A new star is known: CoRoT-7. It is one of the 100,000 stars that were recorded by the COROT satellite in 1,000 days since the December 27, 2006 launch date. Congratulations!
Date: 16 Sep 2009
Depicts: Star field around CoRoT 7
Copyright: ESO/Digitized Sky Survey

The star CoRoT-7 lives far away at around 500 light-years towards the constellation of Monoceros or the Unicorn. Younger than the closest star to us, the Sun, by about 3 billion years, CoRoT-7 has two planets. Both planets have masses in the super-Earth category. CoRoT-7c, like its sister CoRoT-7b, might consist of either rocks or a mixture of water and rocks. 

The best-known star to us is also our own Sun. The life of the Sun from its birth to a white dwarf is depicted in the chart below. The final stage as a black dwarf is not known enough to be included in the time scale. CoRoT-7 is expected to follow a similar path as its sister star (the Sun) and become a red giant in about 8.5 billion years from now.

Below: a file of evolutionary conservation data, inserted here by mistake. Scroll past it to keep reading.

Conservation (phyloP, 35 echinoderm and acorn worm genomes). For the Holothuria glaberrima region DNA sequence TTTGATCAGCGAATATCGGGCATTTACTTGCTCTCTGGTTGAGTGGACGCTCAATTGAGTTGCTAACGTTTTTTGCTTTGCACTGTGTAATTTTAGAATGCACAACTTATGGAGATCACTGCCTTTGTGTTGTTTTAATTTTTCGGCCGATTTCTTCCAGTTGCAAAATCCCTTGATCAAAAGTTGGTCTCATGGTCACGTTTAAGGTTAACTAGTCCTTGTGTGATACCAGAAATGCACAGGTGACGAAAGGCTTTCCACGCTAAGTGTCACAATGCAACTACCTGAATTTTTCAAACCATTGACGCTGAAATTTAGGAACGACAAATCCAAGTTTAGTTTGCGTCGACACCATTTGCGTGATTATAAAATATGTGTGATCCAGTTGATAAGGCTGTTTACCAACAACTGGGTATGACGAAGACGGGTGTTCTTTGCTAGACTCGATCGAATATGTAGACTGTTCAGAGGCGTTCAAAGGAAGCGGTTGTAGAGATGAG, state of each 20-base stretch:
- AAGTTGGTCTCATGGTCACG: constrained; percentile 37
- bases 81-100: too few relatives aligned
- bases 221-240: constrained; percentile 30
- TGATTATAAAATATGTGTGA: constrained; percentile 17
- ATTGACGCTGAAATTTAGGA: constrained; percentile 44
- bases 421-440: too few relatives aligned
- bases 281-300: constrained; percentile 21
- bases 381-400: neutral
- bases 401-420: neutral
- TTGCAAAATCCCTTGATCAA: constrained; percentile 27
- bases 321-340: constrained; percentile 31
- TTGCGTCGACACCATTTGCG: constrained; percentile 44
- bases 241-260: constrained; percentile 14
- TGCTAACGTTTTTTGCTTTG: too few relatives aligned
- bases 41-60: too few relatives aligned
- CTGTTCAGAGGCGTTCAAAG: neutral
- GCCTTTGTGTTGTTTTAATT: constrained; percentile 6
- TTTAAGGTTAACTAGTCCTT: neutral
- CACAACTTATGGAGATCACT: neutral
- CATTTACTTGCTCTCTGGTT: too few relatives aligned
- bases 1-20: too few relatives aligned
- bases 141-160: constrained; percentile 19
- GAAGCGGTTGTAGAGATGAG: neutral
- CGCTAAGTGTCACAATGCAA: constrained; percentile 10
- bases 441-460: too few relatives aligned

Credit: Tablizer (CC-BY-SA 2.5)
Our Sun is a dwarf star with a spectral classification of G2V. Cooler than the Sun, CoRoT-7 is classified as G9V in its discovery paper. Hence, in the simplified version of Hertzsprung-Russell Diagram, shown below, both stars lie in the Main Sequence but CoRoT-7 to the right, the cooler side of the Sun.

Credit: GFDL
Though slightly smaller than our Sun, CoRoT-7 is in the same luminosity class V as the Sun. Furthermore, according to the current star classification system, the Morgan-Keenan, while the Sun is interpreted as "a yellow two tenths towards orange main sequence star", CoRoT-7 is "a yellow nine tenths towards orange main sequence star". An almost orange but still yellow dwarf in the family of stars!